A Review article published on November 20 in Trends in Molecular Medicine highlights the promise and limitations of new methods based on stem cell and reprogramming technologies to generate biological pacemakers that might one day replace electronic pacemakers.
To create biological pacemakers, one approach is to coax stem cells to become specialized cardiac pacemaker cells that are normally found within the sinoatrial node of the heart.
Researchers need to better understand the mechanisms controlling the development and maintenance of pacemaker cells in the sinoatrial node, just as they must develop ways to compare experimental biological pacemaker tissue with bona fide sinoatrial node tissue.
“Biological pacemakers must meet a very high standard of performance to supplant electronic pacemakers,” Vedantham says.
Cardiologists at the Cedars-Sinai Heart Institute have developed a minimally invasive gene transplant procedure that changes unspecialized heart cells into “biological pacemaker” cells that keep the heart steadily beating.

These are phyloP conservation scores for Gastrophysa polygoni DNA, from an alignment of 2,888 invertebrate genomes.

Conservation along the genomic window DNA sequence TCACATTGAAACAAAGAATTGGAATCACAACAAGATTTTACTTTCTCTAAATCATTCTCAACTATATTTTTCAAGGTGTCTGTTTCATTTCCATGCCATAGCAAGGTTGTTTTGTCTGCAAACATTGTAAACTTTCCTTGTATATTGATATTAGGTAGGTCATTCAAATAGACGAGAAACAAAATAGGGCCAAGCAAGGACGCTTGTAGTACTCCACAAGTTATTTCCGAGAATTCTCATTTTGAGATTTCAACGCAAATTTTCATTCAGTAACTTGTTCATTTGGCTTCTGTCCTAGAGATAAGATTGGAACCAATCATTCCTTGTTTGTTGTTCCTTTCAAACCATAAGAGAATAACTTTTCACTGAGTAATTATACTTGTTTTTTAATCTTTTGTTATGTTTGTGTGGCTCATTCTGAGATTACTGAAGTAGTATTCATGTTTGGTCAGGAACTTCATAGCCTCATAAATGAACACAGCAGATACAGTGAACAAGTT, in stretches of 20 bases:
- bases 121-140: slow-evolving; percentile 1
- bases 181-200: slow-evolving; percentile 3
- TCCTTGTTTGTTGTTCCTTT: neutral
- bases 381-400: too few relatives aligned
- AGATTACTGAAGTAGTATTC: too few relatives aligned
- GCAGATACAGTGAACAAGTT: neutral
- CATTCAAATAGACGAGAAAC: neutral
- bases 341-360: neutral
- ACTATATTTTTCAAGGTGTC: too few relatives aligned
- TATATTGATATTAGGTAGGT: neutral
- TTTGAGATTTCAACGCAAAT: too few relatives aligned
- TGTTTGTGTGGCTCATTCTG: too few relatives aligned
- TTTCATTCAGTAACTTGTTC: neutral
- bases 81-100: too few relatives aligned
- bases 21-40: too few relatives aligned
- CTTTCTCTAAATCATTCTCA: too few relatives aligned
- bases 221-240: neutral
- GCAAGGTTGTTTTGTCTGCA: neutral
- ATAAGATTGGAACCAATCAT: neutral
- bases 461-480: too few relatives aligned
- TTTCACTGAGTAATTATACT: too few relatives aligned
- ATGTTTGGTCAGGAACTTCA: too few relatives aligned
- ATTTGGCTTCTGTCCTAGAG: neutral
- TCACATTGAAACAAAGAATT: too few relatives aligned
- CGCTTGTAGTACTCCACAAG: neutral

The laboratory animal research, published online and in today’s print edition of the peer-reviewed journal Science Translational Medicine, is the result of a dozen years of research with the goal of developing biological treatments for patients with heart rhythm disorders who currently are treated with surgically implanted pacemakers. In the United States, an estimated 300,000 patients receive pacemakers every year.
“We have been able, for the first time, to create a biological pacemaker using minimally invasive methods and to show that the biological pacemaker supports the demands of daily life,” said Eduardo Marbán, MD, PhD, director of the Cedars-Sinai Heart Institute, who led the research team. “We also are the first to reprogram a heart cell in a living animal in order to effectively cure a disease.”